For years, we accumulate and derive the experience of plenitude and glean through trial and error, attaining a state of wisdom aggregated within the confines of one’s skull, with a loci traveling from home to desk, then back home again.  When a medical condition impacts the Federal or Postal employee, one would think that a race would be on to preserve that body of knowledge, to contain it (as in futuristic movies) with aldehyde fixation in gentrified forms of cryonics in order to reserve unseen answers to unforeseen circumstances, all for the benefit of the “mission of the agency“.  But no — that is not what occurs.  Instead, for Federal employees and U.S. Postal workers who suffer from a medical condition, such that the medical condition impacts one or more of the essential elements of one’s job (but normally not all), the tired routine is of commonplace doldrums of ineptitude and incompetence:  “get the bum out”.

For the Federal or Postal employee who suffers from a medical condition, and further suffers the fool resulting from that medical condition, filing for Federal Disability Retirement benefits through the U.S. Office of Personnel Management, whether one is under FERS, CSRS or CSRS Offset, is often the best avenue away from the madness of disregard.  But, then, perhaps we all have it wrong; perhaps filing for Medical Retirement through OPM shows and reveals that “mastery of life” we all seek, like the Shaolin Monk of yore who sought enlightenment elsewhere, and attained it within.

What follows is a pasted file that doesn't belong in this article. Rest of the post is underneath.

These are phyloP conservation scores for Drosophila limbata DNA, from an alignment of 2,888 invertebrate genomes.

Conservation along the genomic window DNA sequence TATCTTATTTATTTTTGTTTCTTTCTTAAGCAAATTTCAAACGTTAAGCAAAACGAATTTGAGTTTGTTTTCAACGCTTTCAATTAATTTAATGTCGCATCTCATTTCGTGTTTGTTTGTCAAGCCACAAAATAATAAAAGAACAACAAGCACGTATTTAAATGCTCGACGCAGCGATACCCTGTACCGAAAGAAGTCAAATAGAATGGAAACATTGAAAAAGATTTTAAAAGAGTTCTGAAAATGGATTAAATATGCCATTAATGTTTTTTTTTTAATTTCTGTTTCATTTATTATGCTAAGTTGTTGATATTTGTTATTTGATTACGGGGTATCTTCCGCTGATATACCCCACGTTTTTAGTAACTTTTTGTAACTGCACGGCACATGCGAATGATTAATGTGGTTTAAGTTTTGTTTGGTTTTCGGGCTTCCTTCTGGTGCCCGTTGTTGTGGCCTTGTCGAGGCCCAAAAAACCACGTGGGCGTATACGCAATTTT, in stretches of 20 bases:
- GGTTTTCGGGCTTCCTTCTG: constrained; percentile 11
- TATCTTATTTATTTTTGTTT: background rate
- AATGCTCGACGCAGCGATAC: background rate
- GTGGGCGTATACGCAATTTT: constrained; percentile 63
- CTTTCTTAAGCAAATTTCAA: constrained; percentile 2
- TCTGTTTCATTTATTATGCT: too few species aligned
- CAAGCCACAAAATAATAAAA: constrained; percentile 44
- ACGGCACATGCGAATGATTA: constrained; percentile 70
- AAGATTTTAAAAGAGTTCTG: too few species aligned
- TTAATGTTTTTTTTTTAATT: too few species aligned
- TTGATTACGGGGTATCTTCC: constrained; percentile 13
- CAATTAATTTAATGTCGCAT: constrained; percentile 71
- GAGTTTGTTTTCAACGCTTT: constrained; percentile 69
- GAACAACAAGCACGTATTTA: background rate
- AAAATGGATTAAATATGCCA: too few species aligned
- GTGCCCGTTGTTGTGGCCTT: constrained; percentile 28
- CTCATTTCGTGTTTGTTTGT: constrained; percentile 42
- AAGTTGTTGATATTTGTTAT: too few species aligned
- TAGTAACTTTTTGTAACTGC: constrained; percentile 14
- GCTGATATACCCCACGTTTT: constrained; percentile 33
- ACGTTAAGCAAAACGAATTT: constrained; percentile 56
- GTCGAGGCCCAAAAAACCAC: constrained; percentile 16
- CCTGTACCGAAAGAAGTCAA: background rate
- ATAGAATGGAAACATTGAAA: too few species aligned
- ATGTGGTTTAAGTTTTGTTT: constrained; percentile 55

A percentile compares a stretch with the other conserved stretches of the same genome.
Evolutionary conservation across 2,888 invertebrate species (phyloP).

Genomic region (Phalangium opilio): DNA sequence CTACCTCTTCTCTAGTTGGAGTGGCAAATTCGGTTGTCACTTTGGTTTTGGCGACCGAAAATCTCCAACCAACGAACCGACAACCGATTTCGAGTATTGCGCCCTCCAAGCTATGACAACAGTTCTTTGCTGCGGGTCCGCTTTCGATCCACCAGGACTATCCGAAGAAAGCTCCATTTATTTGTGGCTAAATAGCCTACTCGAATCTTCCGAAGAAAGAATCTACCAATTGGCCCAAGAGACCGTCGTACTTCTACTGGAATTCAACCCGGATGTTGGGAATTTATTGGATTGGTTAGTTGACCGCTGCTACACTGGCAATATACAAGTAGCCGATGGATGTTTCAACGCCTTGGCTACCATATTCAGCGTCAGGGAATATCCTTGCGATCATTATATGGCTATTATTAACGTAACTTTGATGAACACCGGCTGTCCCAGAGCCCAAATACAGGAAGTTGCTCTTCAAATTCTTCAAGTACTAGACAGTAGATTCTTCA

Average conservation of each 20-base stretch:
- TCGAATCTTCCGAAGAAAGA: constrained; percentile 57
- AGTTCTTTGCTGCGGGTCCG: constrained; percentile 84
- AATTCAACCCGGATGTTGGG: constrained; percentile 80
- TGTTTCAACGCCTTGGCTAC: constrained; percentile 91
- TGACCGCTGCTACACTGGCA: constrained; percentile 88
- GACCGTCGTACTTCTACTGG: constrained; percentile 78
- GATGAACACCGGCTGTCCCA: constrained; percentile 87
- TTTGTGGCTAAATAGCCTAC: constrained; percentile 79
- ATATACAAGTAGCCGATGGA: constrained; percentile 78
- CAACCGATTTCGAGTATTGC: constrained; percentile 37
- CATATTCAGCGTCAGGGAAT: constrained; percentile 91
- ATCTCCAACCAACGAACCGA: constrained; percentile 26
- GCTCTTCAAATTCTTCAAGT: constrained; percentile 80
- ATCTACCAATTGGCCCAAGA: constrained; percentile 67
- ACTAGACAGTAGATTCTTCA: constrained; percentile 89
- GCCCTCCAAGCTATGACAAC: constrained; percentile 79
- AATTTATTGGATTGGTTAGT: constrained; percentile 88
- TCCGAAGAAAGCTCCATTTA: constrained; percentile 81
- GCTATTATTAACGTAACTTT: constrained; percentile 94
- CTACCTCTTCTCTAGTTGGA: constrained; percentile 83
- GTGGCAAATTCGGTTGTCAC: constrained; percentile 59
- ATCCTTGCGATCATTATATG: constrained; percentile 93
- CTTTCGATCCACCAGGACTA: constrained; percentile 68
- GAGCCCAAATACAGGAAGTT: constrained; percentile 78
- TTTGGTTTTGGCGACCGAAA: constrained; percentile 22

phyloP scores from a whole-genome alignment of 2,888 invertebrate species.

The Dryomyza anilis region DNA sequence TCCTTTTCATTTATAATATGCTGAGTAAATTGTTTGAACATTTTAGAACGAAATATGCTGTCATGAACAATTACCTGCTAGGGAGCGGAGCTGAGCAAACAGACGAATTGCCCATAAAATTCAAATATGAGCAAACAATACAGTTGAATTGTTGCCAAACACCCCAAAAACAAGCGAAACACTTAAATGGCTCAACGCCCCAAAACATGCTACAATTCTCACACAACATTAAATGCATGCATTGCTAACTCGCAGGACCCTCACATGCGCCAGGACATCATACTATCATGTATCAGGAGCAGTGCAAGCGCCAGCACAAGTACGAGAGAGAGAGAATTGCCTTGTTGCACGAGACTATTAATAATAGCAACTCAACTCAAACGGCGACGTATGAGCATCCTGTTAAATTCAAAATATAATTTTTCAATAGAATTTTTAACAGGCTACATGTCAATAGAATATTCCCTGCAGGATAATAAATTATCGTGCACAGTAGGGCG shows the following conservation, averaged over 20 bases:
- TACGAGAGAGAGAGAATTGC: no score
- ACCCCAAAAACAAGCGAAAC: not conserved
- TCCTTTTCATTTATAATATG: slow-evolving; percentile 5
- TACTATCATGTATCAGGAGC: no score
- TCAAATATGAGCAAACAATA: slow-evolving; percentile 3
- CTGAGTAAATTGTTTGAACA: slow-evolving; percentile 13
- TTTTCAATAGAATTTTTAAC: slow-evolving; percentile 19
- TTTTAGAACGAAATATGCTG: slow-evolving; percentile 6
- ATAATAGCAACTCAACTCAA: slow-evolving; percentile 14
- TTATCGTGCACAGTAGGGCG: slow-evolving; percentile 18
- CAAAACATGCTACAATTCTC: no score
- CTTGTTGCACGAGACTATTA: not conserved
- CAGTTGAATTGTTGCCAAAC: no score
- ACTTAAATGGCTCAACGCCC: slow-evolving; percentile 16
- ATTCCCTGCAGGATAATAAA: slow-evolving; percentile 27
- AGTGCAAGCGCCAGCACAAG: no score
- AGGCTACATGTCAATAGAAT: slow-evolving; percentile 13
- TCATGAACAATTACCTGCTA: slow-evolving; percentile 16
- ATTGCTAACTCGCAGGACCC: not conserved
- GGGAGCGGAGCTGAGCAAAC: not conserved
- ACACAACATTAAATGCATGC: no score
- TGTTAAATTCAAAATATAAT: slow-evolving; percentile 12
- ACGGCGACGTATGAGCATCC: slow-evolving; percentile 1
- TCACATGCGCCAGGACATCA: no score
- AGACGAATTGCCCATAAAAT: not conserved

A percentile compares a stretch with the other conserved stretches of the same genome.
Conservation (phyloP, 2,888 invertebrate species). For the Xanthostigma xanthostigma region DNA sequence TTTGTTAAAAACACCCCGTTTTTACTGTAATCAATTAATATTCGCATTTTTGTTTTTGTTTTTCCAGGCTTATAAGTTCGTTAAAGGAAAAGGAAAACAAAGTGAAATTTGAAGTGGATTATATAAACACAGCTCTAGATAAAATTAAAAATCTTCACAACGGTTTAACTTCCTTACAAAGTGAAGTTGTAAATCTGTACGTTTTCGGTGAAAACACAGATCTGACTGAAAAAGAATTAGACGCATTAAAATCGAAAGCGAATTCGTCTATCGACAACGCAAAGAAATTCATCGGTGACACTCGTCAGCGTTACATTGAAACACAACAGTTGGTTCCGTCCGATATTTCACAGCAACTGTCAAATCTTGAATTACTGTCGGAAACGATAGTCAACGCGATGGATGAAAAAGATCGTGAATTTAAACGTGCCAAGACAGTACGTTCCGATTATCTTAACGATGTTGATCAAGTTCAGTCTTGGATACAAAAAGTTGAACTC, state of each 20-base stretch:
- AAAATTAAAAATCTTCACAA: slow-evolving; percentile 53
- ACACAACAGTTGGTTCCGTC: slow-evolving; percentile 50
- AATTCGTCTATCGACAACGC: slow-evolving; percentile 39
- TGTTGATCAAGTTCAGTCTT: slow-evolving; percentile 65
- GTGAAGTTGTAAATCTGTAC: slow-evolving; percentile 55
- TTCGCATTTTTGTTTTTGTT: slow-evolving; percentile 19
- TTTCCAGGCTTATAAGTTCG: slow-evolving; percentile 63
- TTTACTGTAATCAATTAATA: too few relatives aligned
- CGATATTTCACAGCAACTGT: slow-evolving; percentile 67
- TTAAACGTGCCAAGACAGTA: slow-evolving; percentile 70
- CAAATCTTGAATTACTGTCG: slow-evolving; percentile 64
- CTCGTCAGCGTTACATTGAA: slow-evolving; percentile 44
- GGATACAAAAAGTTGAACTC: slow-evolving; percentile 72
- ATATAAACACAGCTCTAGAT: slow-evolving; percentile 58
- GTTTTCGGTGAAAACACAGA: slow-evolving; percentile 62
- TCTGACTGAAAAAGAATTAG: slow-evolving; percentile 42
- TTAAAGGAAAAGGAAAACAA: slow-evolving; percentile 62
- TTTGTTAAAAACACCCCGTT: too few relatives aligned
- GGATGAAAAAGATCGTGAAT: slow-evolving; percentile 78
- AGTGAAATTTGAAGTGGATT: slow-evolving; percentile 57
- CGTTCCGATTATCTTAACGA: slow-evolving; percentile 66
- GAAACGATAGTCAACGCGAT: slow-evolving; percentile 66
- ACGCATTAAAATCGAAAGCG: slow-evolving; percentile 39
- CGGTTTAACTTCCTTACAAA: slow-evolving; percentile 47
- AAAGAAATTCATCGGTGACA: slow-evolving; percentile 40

Sincerely,

Robert R. McGill, Esquire

 

Federal Disability Retirement Lawyer: Insular Delusions

The advantages of holding one’s own counsel are multiple:  little internal strife; dictatorial rule; decision by fiat; complete control and dominance; no blame can accrue to others.  The downside, of course, are just as numerous:  no input from others; the limitation of new ideas, constrained by the perspective of one’s own thoughts and concerns; the fool’s impropriety of listening and following one’s own judgment; little to no brainstorming.

Judgement and decision-making by singular counsel has worked well in countries, corners and civilizations which respond subserviently to dominance and domineering.  But when the populace begins to realize that the emperor is not as wise as once thought (or declared by fiat to be by the dictates of the royal palace, issued in blaring tones and trumpeted daily in printed leaflets used by the peasantry for bookmarks and beddings), then the rumblings of a hunger beyond mere need and wants begins to pervade.